Dave showed up early to the party as well and within an hour or so he was bored. He hadn’t counted on one thing— my alcoholism was also typically his entertainment. And lacking that, at that early hour, despite my Gene Simmons mask, g-string, and trench coat, it wasn’t quite a party. So he insisted that I could drink and the bet was off. But I didn’t trust that this wasn’t his greater ruse to win. So I maintained my sobriety. An hour or so later the party was bustling with the type of people I found detestable and I knew how to entertain everyone. I took the bottles of malt liquor out of the recycling and “refilled” them in the bathroom. I then replaced a few of them in the fridge door and waited. Depending who you were, the highlight of the night may have been watching some of the frat boys opening 40s and declaring “Awww, man. This one is warm!” Before they began to drink them; still not realizing the extent of the implication. A good host always snatches a bottle of urine out of the hand of any guest but Jessica did not make any further efforts to go on dates with me. Fifteen years later, it is clear that society wasn’t rejecting me as much as I kept throwing the first punch.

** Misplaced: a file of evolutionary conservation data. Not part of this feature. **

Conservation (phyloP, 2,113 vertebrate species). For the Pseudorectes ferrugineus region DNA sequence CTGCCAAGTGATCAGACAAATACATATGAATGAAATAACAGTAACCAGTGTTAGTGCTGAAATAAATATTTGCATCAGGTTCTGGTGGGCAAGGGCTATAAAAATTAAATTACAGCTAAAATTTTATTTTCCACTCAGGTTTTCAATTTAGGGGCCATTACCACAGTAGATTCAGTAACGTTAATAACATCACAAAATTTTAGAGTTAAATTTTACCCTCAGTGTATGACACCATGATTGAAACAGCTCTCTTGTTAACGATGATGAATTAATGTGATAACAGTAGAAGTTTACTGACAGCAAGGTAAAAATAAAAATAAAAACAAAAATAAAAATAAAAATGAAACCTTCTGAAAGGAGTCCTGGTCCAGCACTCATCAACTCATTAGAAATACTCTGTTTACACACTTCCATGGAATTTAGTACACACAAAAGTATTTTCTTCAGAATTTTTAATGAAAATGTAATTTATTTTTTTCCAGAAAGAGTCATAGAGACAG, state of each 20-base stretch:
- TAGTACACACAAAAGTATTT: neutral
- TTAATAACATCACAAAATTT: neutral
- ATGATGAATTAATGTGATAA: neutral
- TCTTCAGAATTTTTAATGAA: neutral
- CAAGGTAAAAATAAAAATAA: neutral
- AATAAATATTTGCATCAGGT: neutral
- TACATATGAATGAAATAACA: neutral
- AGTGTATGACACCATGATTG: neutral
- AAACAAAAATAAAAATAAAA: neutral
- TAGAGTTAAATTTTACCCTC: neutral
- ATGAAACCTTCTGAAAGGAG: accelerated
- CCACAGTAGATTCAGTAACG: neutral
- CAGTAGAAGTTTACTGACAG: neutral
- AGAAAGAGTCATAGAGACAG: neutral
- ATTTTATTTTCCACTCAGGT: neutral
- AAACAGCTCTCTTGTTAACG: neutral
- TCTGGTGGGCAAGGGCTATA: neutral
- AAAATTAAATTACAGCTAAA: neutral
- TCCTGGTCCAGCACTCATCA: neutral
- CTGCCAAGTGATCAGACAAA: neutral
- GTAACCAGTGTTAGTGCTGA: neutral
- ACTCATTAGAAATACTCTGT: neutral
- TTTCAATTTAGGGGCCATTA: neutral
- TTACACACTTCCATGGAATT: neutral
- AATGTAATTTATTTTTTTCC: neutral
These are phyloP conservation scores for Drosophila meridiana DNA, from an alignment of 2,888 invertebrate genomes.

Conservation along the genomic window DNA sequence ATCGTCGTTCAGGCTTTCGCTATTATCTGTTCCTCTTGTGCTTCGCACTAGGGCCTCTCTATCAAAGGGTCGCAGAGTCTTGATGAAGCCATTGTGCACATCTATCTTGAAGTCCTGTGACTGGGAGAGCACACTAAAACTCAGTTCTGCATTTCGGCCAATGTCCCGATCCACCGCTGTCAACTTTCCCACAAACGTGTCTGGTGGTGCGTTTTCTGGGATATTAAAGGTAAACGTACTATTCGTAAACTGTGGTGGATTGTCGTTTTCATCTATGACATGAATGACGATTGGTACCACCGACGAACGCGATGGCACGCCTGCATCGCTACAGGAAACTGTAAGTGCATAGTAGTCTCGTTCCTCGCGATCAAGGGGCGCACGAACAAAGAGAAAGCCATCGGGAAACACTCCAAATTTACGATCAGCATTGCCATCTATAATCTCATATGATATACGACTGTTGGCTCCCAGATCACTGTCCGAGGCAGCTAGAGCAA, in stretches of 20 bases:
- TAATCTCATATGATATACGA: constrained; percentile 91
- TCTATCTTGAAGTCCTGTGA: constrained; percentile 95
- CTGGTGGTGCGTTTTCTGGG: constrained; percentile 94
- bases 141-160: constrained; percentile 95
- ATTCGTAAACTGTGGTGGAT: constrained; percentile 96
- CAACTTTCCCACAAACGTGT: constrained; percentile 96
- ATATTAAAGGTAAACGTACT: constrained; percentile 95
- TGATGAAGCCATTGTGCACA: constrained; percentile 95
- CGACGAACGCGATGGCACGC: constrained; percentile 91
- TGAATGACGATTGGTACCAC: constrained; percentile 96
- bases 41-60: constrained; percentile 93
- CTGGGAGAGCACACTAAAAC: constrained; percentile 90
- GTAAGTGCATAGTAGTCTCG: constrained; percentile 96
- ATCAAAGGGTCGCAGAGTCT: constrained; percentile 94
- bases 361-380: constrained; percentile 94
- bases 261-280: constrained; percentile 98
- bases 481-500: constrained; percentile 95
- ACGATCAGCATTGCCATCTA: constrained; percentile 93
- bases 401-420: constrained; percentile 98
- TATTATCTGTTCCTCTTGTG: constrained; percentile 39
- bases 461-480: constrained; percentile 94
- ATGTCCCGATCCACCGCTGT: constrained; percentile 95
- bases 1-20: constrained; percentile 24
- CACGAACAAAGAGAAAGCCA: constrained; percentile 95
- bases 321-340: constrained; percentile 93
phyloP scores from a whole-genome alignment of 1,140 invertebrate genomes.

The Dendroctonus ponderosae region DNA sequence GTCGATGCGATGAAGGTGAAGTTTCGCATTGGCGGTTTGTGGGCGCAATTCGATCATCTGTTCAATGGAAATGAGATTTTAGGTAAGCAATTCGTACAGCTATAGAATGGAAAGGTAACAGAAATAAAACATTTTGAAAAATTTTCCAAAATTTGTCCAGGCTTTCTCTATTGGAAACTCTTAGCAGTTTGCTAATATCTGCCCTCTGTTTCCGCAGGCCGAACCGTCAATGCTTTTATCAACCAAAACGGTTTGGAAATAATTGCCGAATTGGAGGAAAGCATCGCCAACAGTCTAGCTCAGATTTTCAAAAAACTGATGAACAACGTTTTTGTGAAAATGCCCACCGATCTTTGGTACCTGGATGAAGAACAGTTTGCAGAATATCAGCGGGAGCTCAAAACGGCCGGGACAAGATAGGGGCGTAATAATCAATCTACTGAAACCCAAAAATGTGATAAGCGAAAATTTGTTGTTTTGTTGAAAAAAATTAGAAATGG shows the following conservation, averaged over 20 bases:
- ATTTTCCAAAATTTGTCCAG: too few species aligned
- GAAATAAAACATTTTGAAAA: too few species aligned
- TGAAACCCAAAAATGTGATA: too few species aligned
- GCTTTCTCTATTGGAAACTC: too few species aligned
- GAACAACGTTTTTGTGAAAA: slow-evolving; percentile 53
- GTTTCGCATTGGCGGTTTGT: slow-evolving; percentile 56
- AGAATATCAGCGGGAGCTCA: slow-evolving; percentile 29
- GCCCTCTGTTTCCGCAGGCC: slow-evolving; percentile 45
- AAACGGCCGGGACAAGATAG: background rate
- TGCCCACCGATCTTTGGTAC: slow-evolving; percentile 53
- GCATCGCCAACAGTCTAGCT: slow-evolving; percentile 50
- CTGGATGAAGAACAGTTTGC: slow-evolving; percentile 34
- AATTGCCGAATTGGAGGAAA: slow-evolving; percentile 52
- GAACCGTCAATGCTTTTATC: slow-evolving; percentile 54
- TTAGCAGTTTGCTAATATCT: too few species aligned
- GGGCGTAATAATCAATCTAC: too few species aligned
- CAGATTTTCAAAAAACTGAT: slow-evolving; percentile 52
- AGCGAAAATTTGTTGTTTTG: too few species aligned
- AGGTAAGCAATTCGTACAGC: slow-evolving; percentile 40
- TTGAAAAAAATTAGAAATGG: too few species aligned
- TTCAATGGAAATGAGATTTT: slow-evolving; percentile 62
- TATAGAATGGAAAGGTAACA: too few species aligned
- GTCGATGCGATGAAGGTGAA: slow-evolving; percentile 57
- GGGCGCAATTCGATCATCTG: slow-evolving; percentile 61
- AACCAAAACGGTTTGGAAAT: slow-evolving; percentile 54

SAVE YOUR Ed Lin Not too long after the second time we moved the minister of the local church dropped by to say hello to my parents. I only heard about it after coming home from school. My parents were nervous. White people dropping by was never good news. It could have been immigration, or the tax man or a truant officer. The minister had asked for the family to come to church next Sunday. That wasn’t possible because we ran a hotel, a 24-7 sort of business, so my parents told them that only the kid could go. I cried so hard. I was nine years old and hadn’t spent a day in church except for some weddings, and never liked seeing the gruesomely crucified Christ. I once got a nail through my foot so I knew how painful it was. Now I had to spend every Sunday with this guy in agony watching over the proceedings? I showed up at the church at 10:00 am. They gave me a pencil with the Lord’s Prayer embossed on it. The minster came out and talked and asked the congregation to sing some songs. A woman showed me where the songbooks were and I tried to follow. It wasn’t all unfamiliar territory, not too different from the Christmas songs we sang in public school. At some point the minister asked if there were people who had anything to say to come up to the front. People asked for prayers for someone who was sick or having other difficul-